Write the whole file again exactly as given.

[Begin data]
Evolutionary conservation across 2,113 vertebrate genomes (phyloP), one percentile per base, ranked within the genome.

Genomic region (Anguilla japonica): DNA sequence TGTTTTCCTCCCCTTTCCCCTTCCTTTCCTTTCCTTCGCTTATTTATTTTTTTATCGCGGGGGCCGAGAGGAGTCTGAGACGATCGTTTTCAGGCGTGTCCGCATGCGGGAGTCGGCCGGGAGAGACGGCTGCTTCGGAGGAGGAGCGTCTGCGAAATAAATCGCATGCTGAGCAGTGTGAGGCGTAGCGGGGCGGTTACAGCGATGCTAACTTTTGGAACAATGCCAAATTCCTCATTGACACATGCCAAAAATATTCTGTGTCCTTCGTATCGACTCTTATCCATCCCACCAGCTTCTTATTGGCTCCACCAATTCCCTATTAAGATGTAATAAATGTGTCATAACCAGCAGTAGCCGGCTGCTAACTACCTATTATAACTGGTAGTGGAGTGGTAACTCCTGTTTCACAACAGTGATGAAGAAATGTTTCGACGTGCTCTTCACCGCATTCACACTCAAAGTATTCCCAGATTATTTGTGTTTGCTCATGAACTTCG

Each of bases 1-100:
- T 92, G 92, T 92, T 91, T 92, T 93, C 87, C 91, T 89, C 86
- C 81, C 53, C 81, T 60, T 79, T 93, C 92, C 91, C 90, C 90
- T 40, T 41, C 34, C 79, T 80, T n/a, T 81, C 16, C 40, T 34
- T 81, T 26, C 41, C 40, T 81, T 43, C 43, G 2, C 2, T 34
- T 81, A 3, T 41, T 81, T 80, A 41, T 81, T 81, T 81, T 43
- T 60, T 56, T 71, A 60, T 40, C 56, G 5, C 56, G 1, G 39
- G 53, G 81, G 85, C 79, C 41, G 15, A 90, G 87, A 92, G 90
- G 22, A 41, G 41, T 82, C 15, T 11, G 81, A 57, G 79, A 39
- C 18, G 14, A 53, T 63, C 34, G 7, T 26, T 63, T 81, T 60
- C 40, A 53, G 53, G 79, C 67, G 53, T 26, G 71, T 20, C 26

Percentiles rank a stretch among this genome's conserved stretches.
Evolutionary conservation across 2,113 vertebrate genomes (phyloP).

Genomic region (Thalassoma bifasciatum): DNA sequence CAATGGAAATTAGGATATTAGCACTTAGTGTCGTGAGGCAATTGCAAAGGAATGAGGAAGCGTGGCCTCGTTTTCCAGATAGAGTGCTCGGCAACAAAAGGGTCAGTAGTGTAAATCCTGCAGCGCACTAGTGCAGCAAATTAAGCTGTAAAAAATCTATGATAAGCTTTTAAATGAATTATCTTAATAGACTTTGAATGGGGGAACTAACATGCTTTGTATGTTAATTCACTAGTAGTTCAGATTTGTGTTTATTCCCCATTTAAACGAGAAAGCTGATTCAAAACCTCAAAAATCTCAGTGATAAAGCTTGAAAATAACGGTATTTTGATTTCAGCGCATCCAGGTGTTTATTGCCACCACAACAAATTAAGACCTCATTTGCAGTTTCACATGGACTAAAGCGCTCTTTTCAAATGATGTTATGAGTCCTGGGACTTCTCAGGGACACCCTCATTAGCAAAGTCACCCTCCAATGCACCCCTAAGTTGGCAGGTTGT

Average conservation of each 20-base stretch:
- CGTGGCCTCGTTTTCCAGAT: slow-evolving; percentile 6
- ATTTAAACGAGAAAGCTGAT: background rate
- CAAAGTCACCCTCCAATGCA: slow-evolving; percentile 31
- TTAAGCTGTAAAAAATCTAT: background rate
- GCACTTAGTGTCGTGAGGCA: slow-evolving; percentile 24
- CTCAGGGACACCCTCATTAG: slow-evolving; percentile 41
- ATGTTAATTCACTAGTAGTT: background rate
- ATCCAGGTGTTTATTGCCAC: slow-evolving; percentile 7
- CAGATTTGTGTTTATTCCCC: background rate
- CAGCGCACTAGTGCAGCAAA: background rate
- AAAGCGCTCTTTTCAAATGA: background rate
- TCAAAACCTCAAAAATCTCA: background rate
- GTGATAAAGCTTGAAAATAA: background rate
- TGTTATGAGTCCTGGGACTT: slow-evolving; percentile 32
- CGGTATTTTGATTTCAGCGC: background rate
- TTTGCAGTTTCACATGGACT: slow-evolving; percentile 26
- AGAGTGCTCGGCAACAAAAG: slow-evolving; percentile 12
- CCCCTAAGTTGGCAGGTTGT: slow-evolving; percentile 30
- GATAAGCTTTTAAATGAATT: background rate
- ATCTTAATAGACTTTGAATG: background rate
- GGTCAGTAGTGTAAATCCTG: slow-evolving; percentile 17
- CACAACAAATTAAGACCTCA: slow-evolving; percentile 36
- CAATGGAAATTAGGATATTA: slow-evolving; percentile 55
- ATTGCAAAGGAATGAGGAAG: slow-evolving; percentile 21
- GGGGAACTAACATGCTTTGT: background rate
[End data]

Evolutionary conservation across 2,113 vertebrate genomes (phyloP), one percentile per base, ranked within the genome.

Genomic region (Anguilla japonica): DNA sequence TGTTTTCCTCCCCTTTCCCCTTCCTTTCCTTTCCTTCGCTTATTTATTTTTTTATCGCGGGGGCCGAGAGGAGTCTGAGACGATCGTTTTCAGGCGTGTCCGCATGCGGGAGTCGGCCGGGAGAGACGGCTGCTTCGGAGGAGGAGCGTCTGCGAAATAAATCGCATGCTGAGCAGTGTGAGGCGTAGCGGGGCGGTTACAGCGATGCTAACTTTTGGAACAATGCCAAATTCCTCATTGACACATGCCAAAAATATTCTGTGTCCTTCGTATCGACTCTTATCCATCCCACCAGCTTCTTATTGGCTCCACCAATTCCCTATTAAGATGTAATAAATGTGTCATAACCAGCAGTAGCCGGCTGCTAACTACCTATTATAACTGGTAGTGGAGTGGTAACTCCTGTTTCACAACAGTGATGAAGAAATGTTTCGACGTGCTCTTCACCGCATTCACACTCAAAGTATTCCCAGATTATTTGTGTTTGCTCATGAACTTCG

Each of bases 1-100:
- T 92, G 92, T 92, T 91, T 92, T 93, C 87, C 91, T 89, C 86
- C 81, C 53, C 81, T 60, T 79, T 93, C 92, C 91, C 90, C 90
- T 40, T 41, C 34, C 79, T 80, T n/a, T 81, C 16, C 40, T 34
- T 81, T 26, C 41, C 40, T 81, T 43, C 43, G 2, C 2, T 34
- T 81, A 3, T 41, T 81, T 80, A 41, T 81, T 81, T 81, T 43
- T 60, T 56, T 71, A 60, T 40, C 56, G 5, C 56, G 1, G 39
- G 53, G 81, G 85, C 79, C 41, G 15, A 90, G 87, A 92, G 90
- G 22, A 41, G 41, T 82, C 15, T 11, G 81, A 57, G 79, A 39
- C 18, G 14, A 53, T 63, C 34, G 7, T 26, T 63, T 81, T 60
- C 40, A 53, G 53, G 79, C 67, G 53, T 26, G 71, T 20, C 26

Percentiles rank a stretch among this genome's conserved stretches.
Evolutionary conservation across 2,113 vertebrate genomes (phyloP).

Genomic region (Thalassoma bifasciatum): DNA sequence CAATGGAAATTAGGATATTAGCACTTAGTGTCGTGAGGCAATTGCAAAGGAATGAGGAAGCGTGGCCTCGTTTTCCAGATAGAGTGCTCGGCAACAAAAGGGTCAGTAGTGTAAATCCTGCAGCGCACTAGTGCAGCAAATTAAGCTGTAAAAAATCTATGATAAGCTTTTAAATGAATTATCTTAATAGACTTTGAATGGGGGAACTAACATGCTTTGTATGTTAATTCACTAGTAGTTCAGATTTGTGTTTATTCCCCATTTAAACGAGAAAGCTGATTCAAAACCTCAAAAATCTCAGTGATAAAGCTTGAAAATAACGGTATTTTGATTTCAGCGCATCCAGGTGTTTATTGCCACCACAACAAATTAAGACCTCATTTGCAGTTTCACATGGACTAAAGCGCTCTTTTCAAATGATGTTATGAGTCCTGGGACTTCTCAGGGACACCCTCATTAGCAAAGTCACCCTCCAATGCACCCCTAAGTTGGCAGGTTGT

Average conservation of each 20-base stretch:
- CGTGGCCTCGTTTTCCAGAT: slow-evolving; percentile 6
- ATTTAAACGAGAAAGCTGAT: background rate
- CAAAGTCACCCTCCAATGCA: slow-evolving; percentile 31
- TTAAGCTGTAAAAAATCTAT: background rate
- GCACTTAGTGTCGTGAGGCA: slow-evolving; percentile 24
- CTCAGGGACACCCTCATTAG: slow-evolving; percentile 41
- ATGTTAATTCACTAGTAGTT: background rate
- ATCCAGGTGTTTATTGCCAC: slow-evolving; percentile 7
- CAGATTTGTGTTTATTCCCC: background rate
- CAGCGCACTAGTGCAGCAAA: background rate
- AAAGCGCTCTTTTCAAATGA: background rate
- TCAAAACCTCAAAAATCTCA: background rate
- GTGATAAAGCTTGAAAATAA: background rate
- TGTTATGAGTCCTGGGACTT: slow-evolving; percentile 32
- CGGTATTTTGATTTCAGCGC: background rate
- TTTGCAGTTTCACATGGACT: slow-evolving; percentile 26
- AGAGTGCTCGGCAACAAAAG: slow-evolving; percentile 12
- CCCCTAAGTTGGCAGGTTGT: slow-evolving; percentile 30
- GATAAGCTTTTAAATGAATT: background rate
- ATCTTAATAGACTTTGAATG: background rate
- GGTCAGTAGTGTAAATCCTG: slow-evolving; percentile 17
- CACAACAAATTAAGACCTCA: slow-evolving; percentile 36
- CAATGGAAATTAGGATATTA: slow-evolving; percentile 55
- ATTGCAAAGGAATGAGGAAG: slow-evolving; percentile 21
- GGGGAACTAACATGCTTTGT: background rate